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I am looking for an approach for finding the code between the base class identifier colon and the opening curly brace of a class that's been that's been stored into a string literal.

By this I mean that I have a class

public class Class : BaseClass

That's been stored as a string

string classString = "public class Class : BaseClass{}\r\n"

The class will most certainly be more detailed with the potential for strongly-typed, fully qualified base class and interfaces, but I need an approach for sniffing out the code between the colon and opening curly bracket.

Assuming that the class is not a generic that defines derivation constraint i.e.

public class LinkedList<K,T> : BaseClass
  **where K : IComparable**

Then it might be safe to assume that there would on be one colon in the class definition and it would fairly easy to find the derivation colon and the opening curly brace.

If that's the case I could do

    string baseClassString = classString.Substring(derivationColonIndex + 1, (openCurlyBraceIndex - (derivationColonIndex + 1)))

Can anyone think of a better approach that would GUARANTEE the I get a string for the baseClass and any interfaces that might exist between the colon and opening curly brace.

Background for why I'm needing this : Classes are being generated base on data coming from a database, if the certain data in the db changes, then potentially, I have the need to change the inheritance in the class string. Thus, I would replace the existing substring of the base class and interfaces.

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Wow, that sounds like a really bad idea, man. And I agree with Stefan, this is a job for RegEx, if you're not going to use reflection. Godpspeed. – Robert Seder Jun 28 '10 at 21:41
What constraints are on the text in the string? Is it guaranteed to be valid C#? Can it contain comments? Can it contain "preprocessor" directives? Multiple type declarations? Nested type declarations? Attributes? – Eric Lippert Jun 29 '10 at 3:10
All are very valid points. Stefan - a lot of times I have solved the problem on my own before someone responds with a viable solution. I've had questions answered 1+ years after asking, and may have overlooked giving someone the credit that they probably deserver. I understand this is a community that gives people rep and kudos for being brainy programmers and allows them to be able to toot their own horns at times, and while I'm not really here for that, I will try harder. – BrandonS Jun 29 '10 at 15:24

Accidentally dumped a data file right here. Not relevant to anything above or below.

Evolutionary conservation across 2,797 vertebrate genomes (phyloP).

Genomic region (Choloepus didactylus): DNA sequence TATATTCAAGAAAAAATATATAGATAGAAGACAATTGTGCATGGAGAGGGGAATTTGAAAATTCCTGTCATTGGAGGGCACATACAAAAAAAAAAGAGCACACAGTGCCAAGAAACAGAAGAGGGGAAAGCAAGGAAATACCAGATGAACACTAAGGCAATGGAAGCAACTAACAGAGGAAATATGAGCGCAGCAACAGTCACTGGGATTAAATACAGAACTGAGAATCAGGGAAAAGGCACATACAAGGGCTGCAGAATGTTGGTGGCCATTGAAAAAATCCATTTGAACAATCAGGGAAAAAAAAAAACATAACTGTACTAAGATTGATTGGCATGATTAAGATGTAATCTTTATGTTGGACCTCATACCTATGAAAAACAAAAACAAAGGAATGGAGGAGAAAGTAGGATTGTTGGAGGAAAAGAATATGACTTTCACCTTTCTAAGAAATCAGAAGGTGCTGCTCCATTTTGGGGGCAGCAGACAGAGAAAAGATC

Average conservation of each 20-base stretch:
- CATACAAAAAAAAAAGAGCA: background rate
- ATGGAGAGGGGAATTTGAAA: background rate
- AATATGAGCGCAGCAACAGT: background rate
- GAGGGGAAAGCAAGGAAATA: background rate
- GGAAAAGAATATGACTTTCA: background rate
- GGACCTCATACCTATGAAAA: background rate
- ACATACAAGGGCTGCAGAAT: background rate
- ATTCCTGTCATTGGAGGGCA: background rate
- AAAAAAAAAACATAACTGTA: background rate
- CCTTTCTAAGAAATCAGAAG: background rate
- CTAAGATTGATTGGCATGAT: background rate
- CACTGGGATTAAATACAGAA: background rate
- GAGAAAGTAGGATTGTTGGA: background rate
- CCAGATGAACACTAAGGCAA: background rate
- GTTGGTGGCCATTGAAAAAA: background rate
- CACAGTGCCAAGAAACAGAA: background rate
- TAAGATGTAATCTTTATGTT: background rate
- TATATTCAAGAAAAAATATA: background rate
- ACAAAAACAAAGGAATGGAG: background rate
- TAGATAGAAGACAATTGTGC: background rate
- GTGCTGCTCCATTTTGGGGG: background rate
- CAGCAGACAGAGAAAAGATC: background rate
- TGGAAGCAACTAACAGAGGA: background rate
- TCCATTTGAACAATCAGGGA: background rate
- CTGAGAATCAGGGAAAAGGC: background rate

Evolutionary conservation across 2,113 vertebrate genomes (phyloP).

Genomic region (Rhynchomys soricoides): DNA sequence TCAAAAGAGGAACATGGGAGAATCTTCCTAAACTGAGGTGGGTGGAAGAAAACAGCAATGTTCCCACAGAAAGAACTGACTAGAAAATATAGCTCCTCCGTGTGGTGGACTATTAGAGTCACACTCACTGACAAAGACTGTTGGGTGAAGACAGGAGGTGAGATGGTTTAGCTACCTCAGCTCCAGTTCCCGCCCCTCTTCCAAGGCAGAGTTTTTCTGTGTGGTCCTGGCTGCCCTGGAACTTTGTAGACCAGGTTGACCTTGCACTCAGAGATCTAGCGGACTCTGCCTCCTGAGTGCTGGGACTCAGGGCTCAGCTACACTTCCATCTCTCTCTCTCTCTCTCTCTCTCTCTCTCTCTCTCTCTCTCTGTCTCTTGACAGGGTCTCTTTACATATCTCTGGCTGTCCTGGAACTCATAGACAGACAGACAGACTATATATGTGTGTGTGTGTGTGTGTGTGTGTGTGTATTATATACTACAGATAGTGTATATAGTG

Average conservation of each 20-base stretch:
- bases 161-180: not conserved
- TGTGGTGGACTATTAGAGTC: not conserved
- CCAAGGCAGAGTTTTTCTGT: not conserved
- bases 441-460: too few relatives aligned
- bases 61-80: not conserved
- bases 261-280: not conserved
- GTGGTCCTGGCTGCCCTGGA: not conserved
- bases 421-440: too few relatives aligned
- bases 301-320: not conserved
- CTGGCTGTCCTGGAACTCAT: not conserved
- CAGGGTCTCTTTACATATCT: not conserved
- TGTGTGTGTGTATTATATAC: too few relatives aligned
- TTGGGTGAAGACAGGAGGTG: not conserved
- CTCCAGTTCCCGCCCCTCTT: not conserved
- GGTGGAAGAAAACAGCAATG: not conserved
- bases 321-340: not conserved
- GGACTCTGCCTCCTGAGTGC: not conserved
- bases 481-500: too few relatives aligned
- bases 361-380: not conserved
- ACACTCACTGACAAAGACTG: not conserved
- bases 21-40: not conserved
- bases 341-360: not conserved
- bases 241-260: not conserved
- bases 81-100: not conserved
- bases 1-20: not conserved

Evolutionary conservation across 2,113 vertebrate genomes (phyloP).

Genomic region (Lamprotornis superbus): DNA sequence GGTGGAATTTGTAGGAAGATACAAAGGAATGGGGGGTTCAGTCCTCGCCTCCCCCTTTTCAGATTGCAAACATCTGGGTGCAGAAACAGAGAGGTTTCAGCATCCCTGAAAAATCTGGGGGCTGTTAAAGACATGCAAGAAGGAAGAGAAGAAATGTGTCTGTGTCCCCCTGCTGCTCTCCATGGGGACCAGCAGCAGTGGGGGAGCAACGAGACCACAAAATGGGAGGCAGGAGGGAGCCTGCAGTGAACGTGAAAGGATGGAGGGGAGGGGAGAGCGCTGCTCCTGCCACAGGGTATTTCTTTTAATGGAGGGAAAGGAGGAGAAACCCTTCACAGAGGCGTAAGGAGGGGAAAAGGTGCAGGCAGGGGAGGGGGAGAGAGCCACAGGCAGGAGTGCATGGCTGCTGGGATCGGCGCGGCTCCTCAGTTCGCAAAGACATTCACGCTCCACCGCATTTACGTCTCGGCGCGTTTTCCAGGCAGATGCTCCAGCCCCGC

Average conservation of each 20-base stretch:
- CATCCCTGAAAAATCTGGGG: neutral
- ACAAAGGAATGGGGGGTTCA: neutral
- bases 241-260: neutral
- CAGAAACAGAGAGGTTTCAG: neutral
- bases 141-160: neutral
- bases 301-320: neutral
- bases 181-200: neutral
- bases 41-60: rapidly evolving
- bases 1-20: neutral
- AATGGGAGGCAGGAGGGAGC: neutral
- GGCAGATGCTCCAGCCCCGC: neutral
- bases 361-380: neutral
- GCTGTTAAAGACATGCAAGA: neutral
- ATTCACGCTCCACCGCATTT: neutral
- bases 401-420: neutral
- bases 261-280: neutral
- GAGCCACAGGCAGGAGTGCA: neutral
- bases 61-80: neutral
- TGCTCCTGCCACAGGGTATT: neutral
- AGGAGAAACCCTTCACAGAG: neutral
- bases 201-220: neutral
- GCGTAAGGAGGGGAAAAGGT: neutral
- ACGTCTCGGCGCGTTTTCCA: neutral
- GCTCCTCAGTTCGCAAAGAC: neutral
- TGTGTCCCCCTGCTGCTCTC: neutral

As for RegEx, I was hoping not to go down that path due to the fact that every time I encounter the need to use RegEx I literally have to re-learn it, but I guess that's what I may have to do. – BrandonS Jun 29 '10 at 15:27
Eric - There are most likely not going to be any constraints. The code is guaranteed to be valid c# because it has been generated. No comments or preprocessor directives. It will, almost in every case, just inherit some parent class. I was hoping that this was simple enough not to have to deal w/ regex or anything too tricky. – BrandonS Jun 29 '10 at 15:34

Man, you really should be using CodeDOM:

The CodeDOM provides types that represent many common types of source code elements. You can design a program that builds a source code model using CodeDOM elements to assemble an object graph. This object graph can be rendered as source code using a CodeDOM code generator for a supported programming language. The CodeDOM can also be used to compile source code into a binary assembly.